A monthly box of 30 smoothies costs $80, or $2.69 a smoothie. Increasing the box to 60 smoothies drops the cost to $2.49 each. Gumdrops are $2.99 per pack, and are available as a box of 16 ($47.90), or as an add-on to a smoothie order (4 for $12.90). Bowls just launched in February with options like beetroot soup and lentil dahl, and come in a box of 12 for $82.80, or $6.90 a meal. It takes close to half a pound of organic produce to make one smoothie packet and one pound to make each lunch bowl.
"Part of the reason for [the subscription] is we see ourselves as selling a habit," notes Greeves. "You can, in effect, just get one box and then cancel your subscription. But it's about creating an anchor habit that's going to have a halo effect. If you start the day with a smoothie, you are going to have a smoothie kind of day. We also offer free nutrition coaching to members, so the membership is more than a box of smoothies, gumdrops and bowls every month.
"The price stacks up pretty well when it comes to buying fresh produce and blending it yourself or the frozen smoothie alternatives on the market. Cost is not our primary market. We're trying to make a quality product with extremely high-quality ingredients, rather than making the cheapest product that we can. As we grow, we want to keep the price accessible to as many people as possible."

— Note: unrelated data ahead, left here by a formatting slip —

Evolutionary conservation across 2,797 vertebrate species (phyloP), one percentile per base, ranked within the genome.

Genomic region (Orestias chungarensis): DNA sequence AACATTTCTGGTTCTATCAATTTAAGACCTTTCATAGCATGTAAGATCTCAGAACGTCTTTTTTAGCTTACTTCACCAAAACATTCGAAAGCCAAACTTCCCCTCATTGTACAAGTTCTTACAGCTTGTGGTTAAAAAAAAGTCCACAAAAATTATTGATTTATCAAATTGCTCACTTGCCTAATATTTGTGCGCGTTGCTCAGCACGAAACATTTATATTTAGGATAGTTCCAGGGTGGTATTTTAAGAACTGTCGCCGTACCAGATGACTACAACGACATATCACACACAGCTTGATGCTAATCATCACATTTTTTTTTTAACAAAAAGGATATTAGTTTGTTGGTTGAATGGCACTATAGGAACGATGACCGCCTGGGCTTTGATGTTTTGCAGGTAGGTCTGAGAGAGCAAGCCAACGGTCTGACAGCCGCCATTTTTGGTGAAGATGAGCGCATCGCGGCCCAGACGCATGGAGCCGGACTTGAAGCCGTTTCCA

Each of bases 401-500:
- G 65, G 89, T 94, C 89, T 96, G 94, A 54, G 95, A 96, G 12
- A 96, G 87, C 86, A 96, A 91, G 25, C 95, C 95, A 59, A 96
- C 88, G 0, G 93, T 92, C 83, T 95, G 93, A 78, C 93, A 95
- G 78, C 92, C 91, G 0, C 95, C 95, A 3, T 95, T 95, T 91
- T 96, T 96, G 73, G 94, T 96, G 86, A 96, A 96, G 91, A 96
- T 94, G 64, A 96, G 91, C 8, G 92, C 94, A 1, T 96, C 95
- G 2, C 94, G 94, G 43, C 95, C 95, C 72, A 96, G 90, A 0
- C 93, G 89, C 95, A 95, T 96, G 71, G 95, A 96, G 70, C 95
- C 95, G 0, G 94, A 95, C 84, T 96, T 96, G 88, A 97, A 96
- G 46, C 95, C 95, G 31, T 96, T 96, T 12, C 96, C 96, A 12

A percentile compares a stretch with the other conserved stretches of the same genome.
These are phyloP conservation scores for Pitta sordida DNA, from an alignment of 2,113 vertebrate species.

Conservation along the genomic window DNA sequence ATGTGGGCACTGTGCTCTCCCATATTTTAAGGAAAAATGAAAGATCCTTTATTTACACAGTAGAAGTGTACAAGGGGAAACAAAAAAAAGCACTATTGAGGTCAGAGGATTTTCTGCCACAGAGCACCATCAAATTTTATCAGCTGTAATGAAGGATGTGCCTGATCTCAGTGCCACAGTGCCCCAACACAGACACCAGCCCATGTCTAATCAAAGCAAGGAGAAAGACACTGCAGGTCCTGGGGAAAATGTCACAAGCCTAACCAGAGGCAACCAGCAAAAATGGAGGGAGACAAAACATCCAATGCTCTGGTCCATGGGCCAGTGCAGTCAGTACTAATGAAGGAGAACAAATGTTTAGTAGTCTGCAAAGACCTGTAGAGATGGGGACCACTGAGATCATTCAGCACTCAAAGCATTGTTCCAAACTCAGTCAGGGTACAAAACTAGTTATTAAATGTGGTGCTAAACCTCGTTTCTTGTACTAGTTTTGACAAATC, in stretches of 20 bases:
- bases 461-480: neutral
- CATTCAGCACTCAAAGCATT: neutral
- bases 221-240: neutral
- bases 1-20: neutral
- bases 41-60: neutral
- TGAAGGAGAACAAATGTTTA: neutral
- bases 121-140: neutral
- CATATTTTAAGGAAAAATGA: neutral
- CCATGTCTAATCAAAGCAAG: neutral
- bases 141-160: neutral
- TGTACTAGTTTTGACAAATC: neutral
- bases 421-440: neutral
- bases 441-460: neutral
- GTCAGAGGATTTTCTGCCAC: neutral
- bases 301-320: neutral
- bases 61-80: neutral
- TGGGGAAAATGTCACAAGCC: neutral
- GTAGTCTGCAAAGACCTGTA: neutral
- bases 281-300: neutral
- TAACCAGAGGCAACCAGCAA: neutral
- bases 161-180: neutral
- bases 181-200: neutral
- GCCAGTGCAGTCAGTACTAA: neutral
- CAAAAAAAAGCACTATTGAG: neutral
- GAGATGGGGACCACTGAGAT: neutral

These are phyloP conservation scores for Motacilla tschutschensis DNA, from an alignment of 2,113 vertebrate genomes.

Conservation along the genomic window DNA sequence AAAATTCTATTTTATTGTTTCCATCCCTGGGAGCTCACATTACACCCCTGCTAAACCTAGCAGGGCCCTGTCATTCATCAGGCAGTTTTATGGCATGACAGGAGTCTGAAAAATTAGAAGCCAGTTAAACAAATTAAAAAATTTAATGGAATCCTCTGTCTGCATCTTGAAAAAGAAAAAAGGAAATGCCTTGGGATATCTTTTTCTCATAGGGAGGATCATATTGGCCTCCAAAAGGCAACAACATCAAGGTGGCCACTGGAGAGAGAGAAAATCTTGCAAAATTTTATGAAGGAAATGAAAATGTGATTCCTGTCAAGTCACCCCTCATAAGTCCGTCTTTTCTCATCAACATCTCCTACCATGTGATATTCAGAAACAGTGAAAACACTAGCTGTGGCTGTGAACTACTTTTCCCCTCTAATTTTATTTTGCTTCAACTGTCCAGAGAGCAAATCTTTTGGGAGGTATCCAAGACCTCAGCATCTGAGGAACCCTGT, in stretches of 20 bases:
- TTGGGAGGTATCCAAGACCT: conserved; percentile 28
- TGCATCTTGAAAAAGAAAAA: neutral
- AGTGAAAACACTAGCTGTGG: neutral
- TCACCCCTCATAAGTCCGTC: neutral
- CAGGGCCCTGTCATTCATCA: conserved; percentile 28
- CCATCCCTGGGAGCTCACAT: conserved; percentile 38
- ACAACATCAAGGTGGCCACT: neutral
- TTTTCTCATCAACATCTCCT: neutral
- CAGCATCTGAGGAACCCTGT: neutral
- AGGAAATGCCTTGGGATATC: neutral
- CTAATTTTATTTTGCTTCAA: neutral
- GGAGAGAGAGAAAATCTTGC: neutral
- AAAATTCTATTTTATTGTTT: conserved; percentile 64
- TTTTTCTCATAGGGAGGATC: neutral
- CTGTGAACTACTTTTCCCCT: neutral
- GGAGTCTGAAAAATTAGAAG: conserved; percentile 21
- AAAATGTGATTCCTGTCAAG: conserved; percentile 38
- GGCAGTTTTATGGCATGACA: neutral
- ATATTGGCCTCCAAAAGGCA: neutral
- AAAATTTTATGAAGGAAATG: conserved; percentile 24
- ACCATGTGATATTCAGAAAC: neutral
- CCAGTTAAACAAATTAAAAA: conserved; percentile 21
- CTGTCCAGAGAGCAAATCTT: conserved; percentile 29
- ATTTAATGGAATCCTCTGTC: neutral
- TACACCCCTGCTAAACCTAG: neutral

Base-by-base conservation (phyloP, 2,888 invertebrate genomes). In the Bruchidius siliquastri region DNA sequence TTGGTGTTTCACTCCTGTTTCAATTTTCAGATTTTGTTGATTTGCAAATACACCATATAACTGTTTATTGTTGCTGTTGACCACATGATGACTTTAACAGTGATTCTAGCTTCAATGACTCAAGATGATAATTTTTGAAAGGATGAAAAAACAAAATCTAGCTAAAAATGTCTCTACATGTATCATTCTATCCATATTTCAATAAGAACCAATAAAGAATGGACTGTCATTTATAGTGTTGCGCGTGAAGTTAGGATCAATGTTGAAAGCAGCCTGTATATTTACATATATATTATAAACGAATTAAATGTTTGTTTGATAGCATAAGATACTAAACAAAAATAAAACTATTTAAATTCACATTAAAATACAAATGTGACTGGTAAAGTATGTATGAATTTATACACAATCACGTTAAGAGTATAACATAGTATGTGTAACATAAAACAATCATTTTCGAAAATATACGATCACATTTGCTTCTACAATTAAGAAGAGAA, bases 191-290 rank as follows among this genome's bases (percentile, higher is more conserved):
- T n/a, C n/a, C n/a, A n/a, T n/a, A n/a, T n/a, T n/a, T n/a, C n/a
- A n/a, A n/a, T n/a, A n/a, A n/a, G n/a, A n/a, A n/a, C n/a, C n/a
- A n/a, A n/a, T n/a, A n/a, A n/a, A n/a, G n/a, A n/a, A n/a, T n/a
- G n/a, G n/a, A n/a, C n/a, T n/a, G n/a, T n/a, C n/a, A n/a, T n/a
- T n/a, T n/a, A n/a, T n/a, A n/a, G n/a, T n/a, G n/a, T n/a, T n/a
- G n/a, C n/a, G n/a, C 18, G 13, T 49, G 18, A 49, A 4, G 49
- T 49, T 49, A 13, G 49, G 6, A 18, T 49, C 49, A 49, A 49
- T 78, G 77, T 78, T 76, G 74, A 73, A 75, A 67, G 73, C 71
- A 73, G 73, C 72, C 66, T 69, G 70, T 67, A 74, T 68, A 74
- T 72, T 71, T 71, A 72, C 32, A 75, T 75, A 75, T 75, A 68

The company is working to expand its presence by dipping its toe into retail, holding experiential events in New York City this year where consumers can try the products. Kencko advertises predominantly on social media and launched its first TV campaign after Christmas.
One ad shows a woman wanting to eat smoothies regularly without a never-ending pile of dirty blenders to clean. Kencko keeps dishwashing to a minimum with packets to add to a shaker bottle.
A second ad highlights the vibrant colors of fruits and vegetables and easy accessibility to them via kencko.
Produce is freeze-dried shortly after it's harvested and done on a local level. Kencko handles the mixing, blending and packing.
"All of our suppliers are USDA organic certified, but they are all over the world," says Greeves. "We rely on our carefully vetted supply chain to actually acquire the ingredients we need. We don't buy directly from the farmers but as a B Corp we have strict vetting procedures in place to make sure that it's a corruption-free, fair supply chain."
Kencko was certified B Corp in December 2020 and is slated to be carbon neutral by the mid-2022. The company is elevating its packaging material to a more rigorous standard, making it certified home compostable.
"All of our packaging is compostable, and we give you a reusable bottle," adds Greeves. "We're cutting down on single-use packaging. Later this year, we're going to be rolling out 100 percent home compostable packaging across our product range. At the moment it is compostable, but we can't guarantee how long it will take unless you send it off to a composting facility. It's a much tougher certification for things to break down within 180 days in a home compost environment. We've developed food-safe films for our smoothies and all our products, which will meet that stricter compositing criteria. It means that people, if they wish to, can dispose of all the packaging at home and it will break down safely in their compost."